The University of Cape Town (UCT) has launched a three-year, pan-African study on how to foster youth entrepreneurship in order to tackle the scourge of youth unemployment on the continent.
In the sub-Saharan region, between 45% and 50% of the population are aged 15-35 (the youth). Of these, between 60% and 65% are unemployed or under-employed.
"If you apply these figures to Nigeria with a population of 180m, there are more unemployed, young people in Nigeria than the total population of SA. This is a potential time bomb which needs active solutions," says Mike Herrington, executive director of the Global Entrepreneurship Monitor (GEM).
Herrington is co-ordinating the study with Jacqui Kew of UCT's College of Accounting. The project is being financed by a R12,45m grant from the International Development Research Centre, which is funded by the Canadian government.
It will be the first time a consolidated youth study is being done in the region, allowing comparable data to be captured on SA's youth and those in Angola, Botswana, Ethiopia, Ghana, Malawi, Namibia, Nigeria, Uganda and Zambia.
Last year's GEM's Global Report finds that South Africans, especially the youth, severely lag other Africans in terms of their perception of entrepreneurial opportunities in their home country as well as their belief in their own ability to start and run their own businesses.
The SA leg of the research will start with a pilot study in the Free State in which 750 young people will share their attitudes to starting their own businesses and the many challenges they face.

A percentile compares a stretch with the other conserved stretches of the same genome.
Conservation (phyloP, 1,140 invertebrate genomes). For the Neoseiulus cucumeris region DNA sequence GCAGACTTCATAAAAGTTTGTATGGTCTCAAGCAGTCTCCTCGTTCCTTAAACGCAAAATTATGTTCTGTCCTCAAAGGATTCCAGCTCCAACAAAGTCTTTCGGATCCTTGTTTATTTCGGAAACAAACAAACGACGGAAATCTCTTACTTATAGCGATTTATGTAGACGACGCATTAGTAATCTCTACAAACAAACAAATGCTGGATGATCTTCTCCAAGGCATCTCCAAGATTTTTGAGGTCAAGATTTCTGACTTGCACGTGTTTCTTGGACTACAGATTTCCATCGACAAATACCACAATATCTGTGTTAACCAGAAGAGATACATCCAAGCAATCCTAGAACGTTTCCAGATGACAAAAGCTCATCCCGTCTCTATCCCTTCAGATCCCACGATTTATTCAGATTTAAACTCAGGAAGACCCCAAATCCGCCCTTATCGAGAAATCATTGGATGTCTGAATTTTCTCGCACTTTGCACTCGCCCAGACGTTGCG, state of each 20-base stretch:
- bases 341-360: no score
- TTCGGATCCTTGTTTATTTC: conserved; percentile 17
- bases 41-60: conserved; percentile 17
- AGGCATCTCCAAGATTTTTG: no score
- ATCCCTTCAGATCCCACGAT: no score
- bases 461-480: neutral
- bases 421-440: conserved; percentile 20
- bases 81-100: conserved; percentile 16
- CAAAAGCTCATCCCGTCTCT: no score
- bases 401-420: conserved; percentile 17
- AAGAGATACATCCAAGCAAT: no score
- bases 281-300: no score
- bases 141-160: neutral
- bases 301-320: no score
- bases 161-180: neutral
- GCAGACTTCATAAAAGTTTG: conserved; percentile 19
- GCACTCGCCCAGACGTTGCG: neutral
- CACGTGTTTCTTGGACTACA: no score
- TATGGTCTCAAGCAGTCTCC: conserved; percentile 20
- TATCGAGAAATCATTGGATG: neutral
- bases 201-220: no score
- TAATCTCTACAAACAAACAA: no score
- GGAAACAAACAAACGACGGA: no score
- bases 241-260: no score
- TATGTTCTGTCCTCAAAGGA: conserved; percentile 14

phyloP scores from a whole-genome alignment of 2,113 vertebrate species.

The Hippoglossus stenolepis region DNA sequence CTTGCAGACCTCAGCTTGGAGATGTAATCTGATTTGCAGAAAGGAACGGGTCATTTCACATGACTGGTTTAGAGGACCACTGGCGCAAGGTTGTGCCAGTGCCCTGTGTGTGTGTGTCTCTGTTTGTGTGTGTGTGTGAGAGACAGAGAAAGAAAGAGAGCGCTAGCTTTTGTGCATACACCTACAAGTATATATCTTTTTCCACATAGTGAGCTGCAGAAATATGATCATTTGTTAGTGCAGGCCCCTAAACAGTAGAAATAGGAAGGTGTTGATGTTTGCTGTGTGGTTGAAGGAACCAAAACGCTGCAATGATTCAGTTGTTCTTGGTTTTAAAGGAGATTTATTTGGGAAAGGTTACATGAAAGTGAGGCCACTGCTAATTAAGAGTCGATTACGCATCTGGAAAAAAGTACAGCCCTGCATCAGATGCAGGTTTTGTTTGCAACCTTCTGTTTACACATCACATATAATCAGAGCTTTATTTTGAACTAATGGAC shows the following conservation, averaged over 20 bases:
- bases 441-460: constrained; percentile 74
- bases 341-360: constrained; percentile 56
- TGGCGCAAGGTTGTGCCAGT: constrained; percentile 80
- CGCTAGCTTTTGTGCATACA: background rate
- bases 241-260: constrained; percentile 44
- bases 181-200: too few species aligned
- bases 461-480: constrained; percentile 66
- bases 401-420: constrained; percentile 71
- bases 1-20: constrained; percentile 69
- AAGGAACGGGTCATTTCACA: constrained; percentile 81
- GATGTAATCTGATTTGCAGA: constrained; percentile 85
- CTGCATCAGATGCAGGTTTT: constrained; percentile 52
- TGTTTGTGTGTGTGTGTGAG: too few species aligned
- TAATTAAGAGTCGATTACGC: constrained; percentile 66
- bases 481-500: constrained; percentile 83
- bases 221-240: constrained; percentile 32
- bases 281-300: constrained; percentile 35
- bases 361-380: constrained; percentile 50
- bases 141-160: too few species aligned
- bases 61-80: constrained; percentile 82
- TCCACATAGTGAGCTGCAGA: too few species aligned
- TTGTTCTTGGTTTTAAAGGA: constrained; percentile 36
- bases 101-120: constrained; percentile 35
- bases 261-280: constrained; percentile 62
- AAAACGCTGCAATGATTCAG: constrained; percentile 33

"It's widely acknowledged that reducing poverty in SA will depend on preparing young people to be the architects of their own success, rather than waiting to be provided for by the state or large corporations," says UCT's dean of commerce, Prof Don Ross.
"But to identify and prepare realistic interventions we need a much clearer understanding of the barriers than we have at present," he adds. The project sets out to capture that information.
Part of the problem in SA is the limited access many young people have to quality education or an education that presents self-employment as a viable career option.
If the country doesn't succeed in igniting entrepreneurial flair among young people, Herrington believes it will continue to lose ground.
"Our prediction is that in two years' time, Nigeria, with its progressive, positive attitude to small business development, will be the economic leader in Africa," he concludes.
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